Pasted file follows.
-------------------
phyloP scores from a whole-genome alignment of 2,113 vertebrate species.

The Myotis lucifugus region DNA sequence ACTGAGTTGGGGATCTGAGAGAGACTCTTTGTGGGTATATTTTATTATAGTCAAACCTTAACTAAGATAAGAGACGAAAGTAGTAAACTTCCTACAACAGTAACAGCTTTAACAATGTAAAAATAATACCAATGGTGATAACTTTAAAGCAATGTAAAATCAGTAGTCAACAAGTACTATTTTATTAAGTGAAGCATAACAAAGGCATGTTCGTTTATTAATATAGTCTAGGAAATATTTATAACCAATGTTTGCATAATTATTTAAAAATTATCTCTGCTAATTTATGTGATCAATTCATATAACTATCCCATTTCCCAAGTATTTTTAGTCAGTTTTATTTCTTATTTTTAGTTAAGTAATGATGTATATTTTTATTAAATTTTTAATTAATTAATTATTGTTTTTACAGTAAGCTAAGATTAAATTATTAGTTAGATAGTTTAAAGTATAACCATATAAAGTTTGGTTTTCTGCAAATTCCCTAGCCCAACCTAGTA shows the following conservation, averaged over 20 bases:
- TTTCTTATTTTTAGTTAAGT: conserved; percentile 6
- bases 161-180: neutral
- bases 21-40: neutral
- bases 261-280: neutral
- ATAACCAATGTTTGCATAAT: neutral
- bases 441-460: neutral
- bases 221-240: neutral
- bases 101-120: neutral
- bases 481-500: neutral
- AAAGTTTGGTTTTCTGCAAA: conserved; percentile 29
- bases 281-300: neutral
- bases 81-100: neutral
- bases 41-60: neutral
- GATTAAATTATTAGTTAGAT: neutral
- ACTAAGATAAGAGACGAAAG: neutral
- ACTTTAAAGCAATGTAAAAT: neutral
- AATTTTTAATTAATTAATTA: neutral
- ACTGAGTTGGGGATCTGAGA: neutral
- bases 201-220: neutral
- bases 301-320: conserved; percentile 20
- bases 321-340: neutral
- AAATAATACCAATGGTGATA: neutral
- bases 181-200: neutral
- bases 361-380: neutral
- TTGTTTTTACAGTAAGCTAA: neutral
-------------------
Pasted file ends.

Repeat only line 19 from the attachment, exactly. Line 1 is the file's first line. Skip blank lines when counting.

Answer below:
- AATTTTTAATTAATTAATTA: neutral